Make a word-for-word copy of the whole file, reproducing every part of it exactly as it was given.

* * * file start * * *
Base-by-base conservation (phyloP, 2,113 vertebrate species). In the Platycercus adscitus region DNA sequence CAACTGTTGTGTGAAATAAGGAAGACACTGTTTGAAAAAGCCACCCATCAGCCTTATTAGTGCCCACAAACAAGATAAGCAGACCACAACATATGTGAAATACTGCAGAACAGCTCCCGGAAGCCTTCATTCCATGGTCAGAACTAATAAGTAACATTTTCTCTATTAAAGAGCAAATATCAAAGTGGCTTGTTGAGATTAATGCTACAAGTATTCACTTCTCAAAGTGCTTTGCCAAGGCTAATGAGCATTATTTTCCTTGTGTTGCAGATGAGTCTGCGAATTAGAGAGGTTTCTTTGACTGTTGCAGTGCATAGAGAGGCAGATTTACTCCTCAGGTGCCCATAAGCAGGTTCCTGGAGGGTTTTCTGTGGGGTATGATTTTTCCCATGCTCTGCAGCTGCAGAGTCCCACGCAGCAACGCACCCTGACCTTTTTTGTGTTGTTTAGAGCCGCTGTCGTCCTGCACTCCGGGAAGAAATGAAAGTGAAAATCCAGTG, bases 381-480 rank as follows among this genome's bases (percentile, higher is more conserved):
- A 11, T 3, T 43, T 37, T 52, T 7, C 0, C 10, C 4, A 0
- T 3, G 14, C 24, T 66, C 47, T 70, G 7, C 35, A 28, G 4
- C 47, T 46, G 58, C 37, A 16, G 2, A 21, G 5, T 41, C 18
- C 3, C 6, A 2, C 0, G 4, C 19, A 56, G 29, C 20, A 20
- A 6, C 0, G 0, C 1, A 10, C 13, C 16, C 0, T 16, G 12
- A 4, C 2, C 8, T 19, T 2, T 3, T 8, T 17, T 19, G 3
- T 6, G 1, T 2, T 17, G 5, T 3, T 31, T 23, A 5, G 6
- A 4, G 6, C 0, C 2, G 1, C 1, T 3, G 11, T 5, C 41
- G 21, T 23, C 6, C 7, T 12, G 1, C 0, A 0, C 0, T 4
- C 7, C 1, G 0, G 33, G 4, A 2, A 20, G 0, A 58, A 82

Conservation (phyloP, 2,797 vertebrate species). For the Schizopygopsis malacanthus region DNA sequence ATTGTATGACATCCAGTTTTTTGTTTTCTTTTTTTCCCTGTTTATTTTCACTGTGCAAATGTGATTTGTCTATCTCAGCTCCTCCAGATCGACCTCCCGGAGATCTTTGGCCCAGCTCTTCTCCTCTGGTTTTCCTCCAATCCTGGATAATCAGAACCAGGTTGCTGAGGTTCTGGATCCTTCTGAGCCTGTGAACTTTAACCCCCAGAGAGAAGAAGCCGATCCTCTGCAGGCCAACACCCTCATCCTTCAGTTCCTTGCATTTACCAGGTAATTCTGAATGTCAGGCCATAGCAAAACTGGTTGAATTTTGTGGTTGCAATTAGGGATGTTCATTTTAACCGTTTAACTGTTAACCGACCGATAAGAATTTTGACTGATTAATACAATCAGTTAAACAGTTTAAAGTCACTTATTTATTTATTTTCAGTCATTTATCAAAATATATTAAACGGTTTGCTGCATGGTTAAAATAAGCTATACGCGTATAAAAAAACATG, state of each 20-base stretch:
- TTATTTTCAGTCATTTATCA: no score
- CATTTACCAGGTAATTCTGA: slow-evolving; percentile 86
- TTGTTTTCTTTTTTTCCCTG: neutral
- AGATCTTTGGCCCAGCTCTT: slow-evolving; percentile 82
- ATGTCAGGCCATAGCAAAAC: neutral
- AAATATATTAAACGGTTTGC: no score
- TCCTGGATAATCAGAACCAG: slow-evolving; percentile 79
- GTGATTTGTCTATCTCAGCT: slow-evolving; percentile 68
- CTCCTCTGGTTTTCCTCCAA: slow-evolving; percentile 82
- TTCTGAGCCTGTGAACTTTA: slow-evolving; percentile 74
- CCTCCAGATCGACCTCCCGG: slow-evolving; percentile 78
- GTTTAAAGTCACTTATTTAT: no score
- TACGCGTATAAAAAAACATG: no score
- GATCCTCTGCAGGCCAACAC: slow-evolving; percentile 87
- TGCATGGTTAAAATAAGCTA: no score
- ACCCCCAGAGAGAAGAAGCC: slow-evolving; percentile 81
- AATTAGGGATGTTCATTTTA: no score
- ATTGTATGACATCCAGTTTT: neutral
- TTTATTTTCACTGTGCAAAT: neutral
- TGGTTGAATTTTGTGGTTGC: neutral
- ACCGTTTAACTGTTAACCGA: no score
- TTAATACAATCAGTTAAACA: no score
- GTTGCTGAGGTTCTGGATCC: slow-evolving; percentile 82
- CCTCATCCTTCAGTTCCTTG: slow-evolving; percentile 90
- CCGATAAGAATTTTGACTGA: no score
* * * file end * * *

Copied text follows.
Base-by-base conservation (phyloP, 2,113 vertebrate species). In the Platycercus adscitus region DNA sequence CAACTGTTGTGTGAAATAAGGAAGACACTGTTTGAAAAAGCCACCCATCAGCCTTATTAGTGCCCACAAACAAGATAAGCAGACCACAACATATGTGAAATACTGCAGAACAGCTCCCGGAAGCCTTCATTCCATGGTCAGAACTAATAAGTAACATTTTCTCTATTAAAGAGCAAATATCAAAGTGGCTTGTTGAGATTAATGCTACAAGTATTCACTTCTCAAAGTGCTTTGCCAAGGCTAATGAGCATTATTTTCCTTGTGTTGCAGATGAGTCTGCGAATTAGAGAGGTTTCTTTGACTGTTGCAGTGCATAGAGAGGCAGATTTACTCCTCAGGTGCCCATAAGCAGGTTCCTGGAGGGTTTTCTGTGGGGTATGATTTTTCCCATGCTCTGCAGCTGCAGAGTCCCACGCAGCAACGCACCCTGACCTTTTTTGTGTTGTTTAGAGCCGCTGTCGTCCTGCACTCCGGGAAGAAATGAAAGTGAAAATCCAGTG, bases 381-480 rank as follows among this genome's bases (percentile, higher is more conserved):
- A 11, T 3, T 43, T 37, T 52, T 7, C 0, C 10, C 4, A 0
- T 3, G 14, C 24, T 66, C 47, T 70, G 7, C 35, A 28, G 4
- C 47, T 46, G 58, C 37, A 16, G 2, A 21, G 5, T 41, C 18
- C 3, C 6, A 2, C 0, G 4, C 19, A 56, G 29, C 20, A 20
- A 6, C 0, G 0, C 1, A 10, C 13, C 16, C 0, T 16, G 12
- A 4, C 2, C 8, T 19, T 2, T 3, T 8, T 17, T 19, G 3
- T 6, G 1, T 2, T 17, G 5, T 3, T 31, T 23, A 5, G 6
- A 4, G 6, C 0, C 2, G 1, C 1, T 3, G 11, T 5, C 41
- G 21, T 23, C 6, C 7, T 12, G 1, C 0, A 0, C 0, T 4
- C 7, C 1, G 0, G 33, G 4, A 2, A 20, G 0, A 58, A 82

Conservation (phyloP, 2,797 vertebrate species). For the Schizopygopsis malacanthus region DNA sequence ATTGTATGACATCCAGTTTTTTGTTTTCTTTTTTTCCCTGTTTATTTTCACTGTGCAAATGTGATTTGTCTATCTCAGCTCCTCCAGATCGACCTCCCGGAGATCTTTGGCCCAGCTCTTCTCCTCTGGTTTTCCTCCAATCCTGGATAATCAGAACCAGGTTGCTGAGGTTCTGGATCCTTCTGAGCCTGTGAACTTTAACCCCCAGAGAGAAGAAGCCGATCCTCTGCAGGCCAACACCCTCATCCTTCAGTTCCTTGCATTTACCAGGTAATTCTGAATGTCAGGCCATAGCAAAACTGGTTGAATTTTGTGGTTGCAATTAGGGATGTTCATTTTAACCGTTTAACTGTTAACCGACCGATAAGAATTTTGACTGATTAATACAATCAGTTAAACAGTTTAAAGTCACTTATTTATTTATTTTCAGTCATTTATCAAAATATATTAAACGGTTTGCTGCATGGTTAAAATAAGCTATACGCGTATAAAAAAACATG, state of each 20-base stretch:
- TTATTTTCAGTCATTTATCA: no score
- CATTTACCAGGTAATTCTGA: slow-evolving; percentile 86
- TTGTTTTCTTTTTTTCCCTG: neutral
- AGATCTTTGGCCCAGCTCTT: slow-evolving; percentile 82
- ATGTCAGGCCATAGCAAAAC: neutral
- AAATATATTAAACGGTTTGC: no score
- TCCTGGATAATCAGAACCAG: slow-evolving; percentile 79
- GTGATTTGTCTATCTCAGCT: slow-evolving; percentile 68
- CTCCTCTGGTTTTCCTCCAA: slow-evolving; percentile 82
- TTCTGAGCCTGTGAACTTTA: slow-evolving; percentile 74
- CCTCCAGATCGACCTCCCGG: slow-evolving; percentile 78
- GTTTAAAGTCACTTATTTAT: no score
- TACGCGTATAAAAAAACATG: no score
- GATCCTCTGCAGGCCAACAC: slow-evolving; percentile 87
- TGCATGGTTAAAATAAGCTA: no score
- ACCCCCAGAGAGAAGAAGCC: slow-evolving; percentile 81
- AATTAGGGATGTTCATTTTA: no score
- ATTGTATGACATCCAGTTTT: neutral
- TTTATTTTCACTGTGCAAAT: neutral
- TGGTTGAATTTTGTGGTTGC: neutral
- ACCGTTTAACTGTTAACCGA: no score
- TTAATACAATCAGTTAAACA: no score
- GTTGCTGAGGTTCTGGATCC: slow-evolving; percentile 82
- CCTCATCCTTCAGTTCCTTG: slow-evolving; percentile 90
- CCGATAAGAATTTTGACTGA: no score